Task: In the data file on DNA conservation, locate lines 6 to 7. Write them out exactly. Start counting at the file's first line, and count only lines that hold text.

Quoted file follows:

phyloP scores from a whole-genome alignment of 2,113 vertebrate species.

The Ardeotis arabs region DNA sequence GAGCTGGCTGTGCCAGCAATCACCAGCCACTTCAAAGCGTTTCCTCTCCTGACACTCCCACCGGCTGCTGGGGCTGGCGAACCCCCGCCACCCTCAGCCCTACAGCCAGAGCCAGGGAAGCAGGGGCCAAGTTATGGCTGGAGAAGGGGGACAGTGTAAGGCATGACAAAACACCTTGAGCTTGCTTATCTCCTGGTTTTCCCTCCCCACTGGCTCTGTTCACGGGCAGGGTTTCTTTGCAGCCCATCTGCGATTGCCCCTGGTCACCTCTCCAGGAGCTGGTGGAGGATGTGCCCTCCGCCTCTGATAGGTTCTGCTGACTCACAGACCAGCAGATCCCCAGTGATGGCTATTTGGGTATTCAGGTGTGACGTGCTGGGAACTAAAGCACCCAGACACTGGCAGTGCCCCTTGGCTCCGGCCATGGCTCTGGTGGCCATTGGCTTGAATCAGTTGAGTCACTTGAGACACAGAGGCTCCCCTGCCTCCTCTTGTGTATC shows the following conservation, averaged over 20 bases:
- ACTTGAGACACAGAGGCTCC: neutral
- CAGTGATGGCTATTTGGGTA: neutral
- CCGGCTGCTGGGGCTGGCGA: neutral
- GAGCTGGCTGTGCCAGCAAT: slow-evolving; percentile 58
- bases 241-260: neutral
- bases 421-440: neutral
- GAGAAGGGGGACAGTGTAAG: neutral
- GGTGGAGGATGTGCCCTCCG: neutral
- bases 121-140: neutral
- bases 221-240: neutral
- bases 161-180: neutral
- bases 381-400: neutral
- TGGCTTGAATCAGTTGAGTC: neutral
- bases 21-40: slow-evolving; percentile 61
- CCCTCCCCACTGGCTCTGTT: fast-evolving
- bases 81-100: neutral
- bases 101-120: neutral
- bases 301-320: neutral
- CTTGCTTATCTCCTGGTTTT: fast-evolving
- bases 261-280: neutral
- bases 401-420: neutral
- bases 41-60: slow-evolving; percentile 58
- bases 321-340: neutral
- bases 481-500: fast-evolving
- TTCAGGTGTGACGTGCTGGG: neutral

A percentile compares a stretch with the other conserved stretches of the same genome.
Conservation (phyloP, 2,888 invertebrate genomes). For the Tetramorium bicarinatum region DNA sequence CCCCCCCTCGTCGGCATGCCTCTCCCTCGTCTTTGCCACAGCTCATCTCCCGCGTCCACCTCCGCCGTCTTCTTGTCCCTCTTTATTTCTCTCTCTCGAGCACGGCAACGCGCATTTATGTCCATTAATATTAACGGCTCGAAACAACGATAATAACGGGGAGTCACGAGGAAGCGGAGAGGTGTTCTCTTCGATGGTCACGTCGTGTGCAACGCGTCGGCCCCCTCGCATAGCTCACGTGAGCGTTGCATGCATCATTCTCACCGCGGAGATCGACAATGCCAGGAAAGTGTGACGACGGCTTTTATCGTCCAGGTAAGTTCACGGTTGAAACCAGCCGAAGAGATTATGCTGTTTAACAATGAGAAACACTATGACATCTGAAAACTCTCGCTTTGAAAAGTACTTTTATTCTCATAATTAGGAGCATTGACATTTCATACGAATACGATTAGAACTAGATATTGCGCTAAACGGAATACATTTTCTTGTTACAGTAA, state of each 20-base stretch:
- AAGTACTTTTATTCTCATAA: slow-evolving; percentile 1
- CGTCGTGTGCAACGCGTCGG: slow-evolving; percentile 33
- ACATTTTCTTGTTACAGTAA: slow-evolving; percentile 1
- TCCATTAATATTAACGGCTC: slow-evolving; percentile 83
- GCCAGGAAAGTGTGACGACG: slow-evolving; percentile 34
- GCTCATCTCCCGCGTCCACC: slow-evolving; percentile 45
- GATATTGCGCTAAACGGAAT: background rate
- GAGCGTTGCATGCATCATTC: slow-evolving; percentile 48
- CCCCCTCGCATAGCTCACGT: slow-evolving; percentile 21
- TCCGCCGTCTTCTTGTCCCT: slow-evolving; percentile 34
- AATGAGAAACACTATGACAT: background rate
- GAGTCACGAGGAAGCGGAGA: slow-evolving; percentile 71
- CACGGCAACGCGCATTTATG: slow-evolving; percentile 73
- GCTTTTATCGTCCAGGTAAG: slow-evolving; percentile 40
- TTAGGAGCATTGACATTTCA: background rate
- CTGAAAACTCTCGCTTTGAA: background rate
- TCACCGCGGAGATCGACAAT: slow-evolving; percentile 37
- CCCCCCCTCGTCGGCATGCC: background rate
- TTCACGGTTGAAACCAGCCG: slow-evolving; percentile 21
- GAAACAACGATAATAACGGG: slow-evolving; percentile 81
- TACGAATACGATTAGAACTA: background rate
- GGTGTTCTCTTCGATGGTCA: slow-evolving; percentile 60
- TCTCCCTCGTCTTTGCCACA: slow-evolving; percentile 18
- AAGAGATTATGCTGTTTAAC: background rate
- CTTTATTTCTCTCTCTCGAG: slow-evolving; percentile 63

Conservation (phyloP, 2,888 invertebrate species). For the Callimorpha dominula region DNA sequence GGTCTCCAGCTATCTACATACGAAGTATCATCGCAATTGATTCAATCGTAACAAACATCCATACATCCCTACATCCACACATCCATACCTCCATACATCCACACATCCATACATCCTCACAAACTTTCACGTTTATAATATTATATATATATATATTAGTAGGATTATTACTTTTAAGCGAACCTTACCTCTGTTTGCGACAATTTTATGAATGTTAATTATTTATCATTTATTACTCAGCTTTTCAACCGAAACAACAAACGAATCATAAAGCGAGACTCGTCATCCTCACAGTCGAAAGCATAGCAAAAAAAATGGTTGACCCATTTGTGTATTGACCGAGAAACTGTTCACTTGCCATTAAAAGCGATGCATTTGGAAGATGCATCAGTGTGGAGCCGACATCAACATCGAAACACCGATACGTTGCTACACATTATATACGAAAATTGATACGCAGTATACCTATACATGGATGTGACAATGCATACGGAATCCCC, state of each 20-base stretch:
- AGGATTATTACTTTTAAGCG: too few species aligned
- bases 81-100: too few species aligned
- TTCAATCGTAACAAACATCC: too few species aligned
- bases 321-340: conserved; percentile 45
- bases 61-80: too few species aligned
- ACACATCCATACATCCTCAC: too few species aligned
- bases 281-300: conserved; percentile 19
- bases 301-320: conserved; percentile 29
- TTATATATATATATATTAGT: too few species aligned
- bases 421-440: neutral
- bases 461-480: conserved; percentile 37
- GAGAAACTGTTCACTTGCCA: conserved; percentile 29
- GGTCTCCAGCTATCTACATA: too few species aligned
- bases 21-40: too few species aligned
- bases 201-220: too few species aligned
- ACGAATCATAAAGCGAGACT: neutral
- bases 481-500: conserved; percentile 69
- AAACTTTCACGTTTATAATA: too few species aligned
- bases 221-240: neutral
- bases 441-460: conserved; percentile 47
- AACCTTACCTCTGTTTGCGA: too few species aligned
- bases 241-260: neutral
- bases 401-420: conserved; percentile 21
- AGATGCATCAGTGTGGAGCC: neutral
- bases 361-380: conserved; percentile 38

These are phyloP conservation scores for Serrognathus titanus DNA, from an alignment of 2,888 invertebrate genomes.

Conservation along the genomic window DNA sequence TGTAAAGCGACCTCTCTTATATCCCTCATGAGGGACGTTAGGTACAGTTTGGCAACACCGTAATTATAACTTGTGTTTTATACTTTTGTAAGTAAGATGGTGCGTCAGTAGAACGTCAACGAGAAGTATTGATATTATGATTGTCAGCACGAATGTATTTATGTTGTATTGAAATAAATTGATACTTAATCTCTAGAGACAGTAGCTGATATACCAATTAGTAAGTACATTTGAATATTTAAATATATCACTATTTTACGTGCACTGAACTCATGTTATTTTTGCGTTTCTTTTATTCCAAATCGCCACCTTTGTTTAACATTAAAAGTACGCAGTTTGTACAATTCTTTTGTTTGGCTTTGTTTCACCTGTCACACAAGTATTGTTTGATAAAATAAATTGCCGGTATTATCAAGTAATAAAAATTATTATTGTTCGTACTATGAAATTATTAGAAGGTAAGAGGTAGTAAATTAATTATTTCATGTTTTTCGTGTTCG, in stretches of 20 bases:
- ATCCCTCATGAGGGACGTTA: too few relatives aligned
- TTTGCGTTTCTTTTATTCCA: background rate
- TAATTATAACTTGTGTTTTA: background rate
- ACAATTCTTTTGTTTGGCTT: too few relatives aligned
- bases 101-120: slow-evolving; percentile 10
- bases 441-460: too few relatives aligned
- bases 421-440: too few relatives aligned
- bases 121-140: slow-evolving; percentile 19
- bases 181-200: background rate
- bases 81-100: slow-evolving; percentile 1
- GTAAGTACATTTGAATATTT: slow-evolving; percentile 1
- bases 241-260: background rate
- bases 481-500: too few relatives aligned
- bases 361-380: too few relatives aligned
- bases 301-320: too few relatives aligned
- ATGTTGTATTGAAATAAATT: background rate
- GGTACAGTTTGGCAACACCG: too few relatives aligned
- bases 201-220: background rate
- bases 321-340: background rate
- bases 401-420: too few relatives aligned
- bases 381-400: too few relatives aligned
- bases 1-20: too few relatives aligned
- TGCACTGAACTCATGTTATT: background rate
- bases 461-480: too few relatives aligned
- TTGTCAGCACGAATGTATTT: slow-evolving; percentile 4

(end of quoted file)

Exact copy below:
- GAGCTGGCTGTGCCAGCAAT: slow-evolving; percentile 58
- bases 241-260: neutral